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Arrhenius Acids

Defines acids as compounds that ionize to produce protons and illustrates common uses of bases.

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Arrhenius Acids

Venus has a highly acidic atmosphere

Credit: Courtesy of NASA/JPL-Caltech
Source: http://commons.wikimedia.org/wiki/File:PIA00072.jpg
License: CC BY-NC 3.0

Don’t breathe too deeply.

Venus (pictured above) is the planet nearest to us, but has a very different and hostile environment. It has a surface temperature that averages around 450°C. The atmosphere is composed of carbon dioxide, but clouds of sulfuric acid move through the upper atmosphere, helping to create the extremely unfriendly conditions. Because of these conditions, Venus is not a place you want to visit on vacation.

Arrhenius Acids

Swedish chemist Svante Arrhenius (1859-1927) was the first to propose a theory to explain the observed behavior of acids and bases. Because of their ability to conduct a current, he knew that both acids and bases contained ions in solution. An Arrhenius acid is a compound, which ionizes to yield hydrogen ions (H+) in aqueous solution.

Acids are molecular compounds with ionizable hydrogen atoms. Only hydrogen atoms that are part of a highly polar covalent bond are ionizable. Hydrogen chloride (HCl) is a gas at room temperature and under normal pressure. The H-Cl bond in hydrogen chloride is a polar bond. The hydrogen atom is electron deficient because of the higher electronegativity of the chlorine atom. Consequently, the hydrogen atom is attracted to the lone pair of electrons in a water molecule when HCl is dissolved in water. The result is that the H-Cl bond breaks, with both bonding electrons remaining with the Cl, forming a chloride ion. The H+ ion attaches to the water molecule, forming a polyatomic ion called the hydronium ion. The hydronium ion (H3O+) can be thought of as a water molecule with an attached hydrogen ion.

Hydrochloric acid ionizes to create hydronium ions in water

Credit: Ben Mills (Wikimedia: Benjah-bmm27)
Source: HCl: http://commons.wikimedia.org/wiki/File:Hydrogen-chloride-3D-vdW.png; H2O: http://commons.wikimedia.org/wiki/File:Water-3D-vdW.png; H3O+: http://commons.wikimedia.org/wiki/File:Hydronium-3D-vdW.png; http://commons.wikimedia.org/wiki/File:Chloride-ion-3D-vdW.png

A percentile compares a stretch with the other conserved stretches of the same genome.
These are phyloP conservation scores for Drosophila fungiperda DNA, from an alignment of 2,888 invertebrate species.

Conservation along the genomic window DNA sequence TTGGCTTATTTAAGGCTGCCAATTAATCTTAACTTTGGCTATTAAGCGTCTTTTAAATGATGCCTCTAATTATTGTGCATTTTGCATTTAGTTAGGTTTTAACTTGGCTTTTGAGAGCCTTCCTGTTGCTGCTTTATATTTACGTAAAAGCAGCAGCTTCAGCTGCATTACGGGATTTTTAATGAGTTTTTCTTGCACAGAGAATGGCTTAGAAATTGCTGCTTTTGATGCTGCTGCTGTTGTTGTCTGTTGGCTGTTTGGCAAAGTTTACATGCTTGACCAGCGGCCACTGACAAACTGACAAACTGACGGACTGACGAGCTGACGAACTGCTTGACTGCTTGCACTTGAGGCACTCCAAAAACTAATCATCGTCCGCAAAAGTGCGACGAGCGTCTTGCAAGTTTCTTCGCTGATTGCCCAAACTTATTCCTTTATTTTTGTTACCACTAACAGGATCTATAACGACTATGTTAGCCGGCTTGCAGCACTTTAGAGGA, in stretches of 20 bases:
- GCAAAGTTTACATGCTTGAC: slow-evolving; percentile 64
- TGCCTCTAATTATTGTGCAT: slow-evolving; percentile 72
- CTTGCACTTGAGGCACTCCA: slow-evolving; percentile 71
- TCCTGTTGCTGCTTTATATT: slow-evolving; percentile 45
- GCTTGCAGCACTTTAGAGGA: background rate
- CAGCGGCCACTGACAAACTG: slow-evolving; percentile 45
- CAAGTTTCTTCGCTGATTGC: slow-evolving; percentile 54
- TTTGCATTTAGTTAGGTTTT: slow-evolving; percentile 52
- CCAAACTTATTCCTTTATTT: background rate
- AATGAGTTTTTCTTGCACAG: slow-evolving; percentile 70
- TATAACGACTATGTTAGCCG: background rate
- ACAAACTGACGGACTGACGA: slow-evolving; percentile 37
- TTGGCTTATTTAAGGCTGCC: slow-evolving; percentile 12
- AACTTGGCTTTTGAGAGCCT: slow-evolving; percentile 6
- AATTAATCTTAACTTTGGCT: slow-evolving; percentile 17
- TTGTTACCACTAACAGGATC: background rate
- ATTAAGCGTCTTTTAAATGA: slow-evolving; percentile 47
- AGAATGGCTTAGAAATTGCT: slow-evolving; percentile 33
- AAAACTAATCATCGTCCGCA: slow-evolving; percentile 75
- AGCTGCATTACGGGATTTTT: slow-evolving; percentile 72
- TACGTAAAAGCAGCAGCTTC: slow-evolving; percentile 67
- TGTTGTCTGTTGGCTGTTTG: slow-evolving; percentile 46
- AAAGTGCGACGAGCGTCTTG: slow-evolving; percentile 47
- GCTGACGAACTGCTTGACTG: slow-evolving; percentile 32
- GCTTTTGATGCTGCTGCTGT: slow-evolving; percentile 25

License: CC BY-NC 3.0

Formation of a hydronium ion.[Figure2]

Equations showing the ionization of an acid in water are frequently simplified by omitting the water molecule:

This is merely a simplification of the previous equation, but it is commonly used. Any hydrogen ions in an aqueous solution will be attached to water molecules as hydronium ions.

Not all hydrogen atoms in molecular compounds are ionizable. In methane (CH4), the hydrogen atoms are covalently bonded to carbon in bonds that are only slightly polar. The hydrogen atoms are not capable of ionizing and methane has no acidic properties. Acetic acid (CH3COOH) belongs to a class of acids called organic acids. There are four hydrogen atoms in the molecule, but only the one hydrogen that is bonded to an oxygen atom is ionizable.

Acetic acid generates hydronium ions when dissolved in water

Credit: Ben Mills (Wikimedia: Benjah-bmm27)
Source: http://commons.wikimedia.org/wiki/File:Acetic-acid-2D-flat.png
License: CC BY-NC 3.0

The O-H bond can be ionized to yield the H+ ion and the acetate ion. The other hydrogen atoms in this molecule are not acidic.[Figure3]

Table below lists some of the more common acids:

Common Acids
Acid Name Formula
Hydrochloric acid HCl
Nitric acid HNO3
Sulfuric acid H2SO4
Phosphoric acid H3PO4
Acetic acid CH3COOH
Hypochlorous acid HClO

A monoprotic acid is an acid that contains only one ionizable hydrogen. Hydrochloric acid and acetic acid are monoprotic acids. A polyprotic acid is an acid that contains multiple ionizable hydrogens. Most common polyprotic acids are either diprotic (such as H2SO4) or triprotic (such as H3PO4).


  • Arrhenius acid is defined.
  • Examples of Arrhenius acids are given.


  1. What is an Arrhenius acid?
  2. What is a hydronium ion?
  3. Is H2SO4 a monoprotic or a polyprotic acid?

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Image Attributions

  1. [1]^ Credit: Courtesy of NASA/JPL-Caltech; Source: http://commons.wikimedia.org/wiki/File:PIA00072.jpg; License: CC BY-NC 3.0
  2. [2]^ Credit: Ben Mills (Wikimedia: Benjah-bmm27); Source: HCl: http://commons.wikimedia.org/wiki/File:Hydrogen-chloride-3D-vdW.png; H2O: http://commons.wikimedia.org/wiki/File:Water-3D-vdW.png; H3O+: http://commons.wikimedia.org/wiki/File:Hydronium-3D-vdW.png; http://commons.wikimedia.org/wiki/File:Chloride-ion-3D-vdW.png; License: CC BY-NC 3.0
  3. [3]^ Credit: Ben Mills (Wikimedia: Benjah-bmm27); Source: http://commons.wikimedia.org/wiki/File:Acetic-acid-2D-flat.png; License: CC BY-NC 3.0

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